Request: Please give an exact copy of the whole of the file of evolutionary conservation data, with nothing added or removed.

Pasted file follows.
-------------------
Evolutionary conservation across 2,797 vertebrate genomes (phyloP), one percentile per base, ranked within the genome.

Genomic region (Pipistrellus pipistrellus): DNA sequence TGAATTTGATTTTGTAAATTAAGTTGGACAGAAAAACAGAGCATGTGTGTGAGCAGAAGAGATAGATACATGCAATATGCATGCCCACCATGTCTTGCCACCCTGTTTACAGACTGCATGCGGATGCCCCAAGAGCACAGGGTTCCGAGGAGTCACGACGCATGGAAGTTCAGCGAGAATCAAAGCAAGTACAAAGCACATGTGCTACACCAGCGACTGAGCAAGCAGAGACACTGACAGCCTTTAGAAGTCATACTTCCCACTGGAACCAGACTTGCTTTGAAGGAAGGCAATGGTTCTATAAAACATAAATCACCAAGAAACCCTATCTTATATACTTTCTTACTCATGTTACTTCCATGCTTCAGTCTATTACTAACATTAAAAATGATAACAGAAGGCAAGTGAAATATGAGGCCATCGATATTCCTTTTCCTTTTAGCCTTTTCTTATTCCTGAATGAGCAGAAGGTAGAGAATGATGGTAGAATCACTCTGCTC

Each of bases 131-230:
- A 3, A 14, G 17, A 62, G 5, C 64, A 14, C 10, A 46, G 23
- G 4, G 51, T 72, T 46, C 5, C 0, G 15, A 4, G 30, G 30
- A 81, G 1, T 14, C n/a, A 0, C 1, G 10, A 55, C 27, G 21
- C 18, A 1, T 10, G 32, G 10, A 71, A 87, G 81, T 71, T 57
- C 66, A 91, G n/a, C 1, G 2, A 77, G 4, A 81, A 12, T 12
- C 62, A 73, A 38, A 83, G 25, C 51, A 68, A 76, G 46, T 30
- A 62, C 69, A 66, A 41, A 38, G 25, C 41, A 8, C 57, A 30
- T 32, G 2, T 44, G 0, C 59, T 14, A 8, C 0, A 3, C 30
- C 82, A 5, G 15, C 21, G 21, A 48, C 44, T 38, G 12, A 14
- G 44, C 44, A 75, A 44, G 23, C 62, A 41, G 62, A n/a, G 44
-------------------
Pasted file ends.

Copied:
Evolutionary conservation across 2,797 vertebrate genomes (phyloP), one percentile per base, ranked within the genome.

Genomic region (Pipistrellus pipistrellus): DNA sequence TGAATTTGATTTTGTAAATTAAGTTGGACAGAAAAACAGAGCATGTGTGTGAGCAGAAGAGATAGATACATGCAATATGCATGCCCACCATGTCTTGCCACCCTGTTTACAGACTGCATGCGGATGCCCCAAGAGCACAGGGTTCCGAGGAGTCACGACGCATGGAAGTTCAGCGAGAATCAAAGCAAGTACAAAGCACATGTGCTACACCAGCGACTGAGCAAGCAGAGACACTGACAGCCTTTAGAAGTCATACTTCCCACTGGAACCAGACTTGCTTTGAAGGAAGGCAATGGTTCTATAAAACATAAATCACCAAGAAACCCTATCTTATATACTTTCTTACTCATGTTACTTCCATGCTTCAGTCTATTACTAACATTAAAAATGATAACAGAAGGCAAGTGAAATATGAGGCCATCGATATTCCTTTTCCTTTTAGCCTTTTCTTATTCCTGAATGAGCAGAAGGTAGAGAATGATGGTAGAATCACTCTGCTC

Each of bases 131-230:
- A 3, A 14, G 17, A 62, G 5, C 64, A 14, C 10, A 46, G 23
- G 4, G 51, T 72, T 46, C 5, C 0, G 15, A 4, G 30, G 30
- A 81, G 1, T 14, C n/a, A 0, C 1, G 10, A 55, C 27, G 21
- C 18, A 1, T 10, G 32, G 10, A 71, A 87, G 81, T 71, T 57
- C 66, A 91, G n/a, C 1, G 2, A 77, G 4, A 81, A 12, T 12
- C 62, A 73, A 38, A 83, G 25, C 51, A 68, A 76, G 46, T 30
- A 62, C 69, A 66, A 41, A 38, G 25, C 41, A 8, C 57, A 30
- T 32, G 2, T 44, G 0, C 59, T 14, A 8, C 0, A 3, C 30
- C 82, A 5, G 15, C 21, G 21, A 48, C 44, T 38, G 12, A 14
- G 44, C 44, A 75, A 44, G 23, C 62, A 41, G 62, A n/a, G 44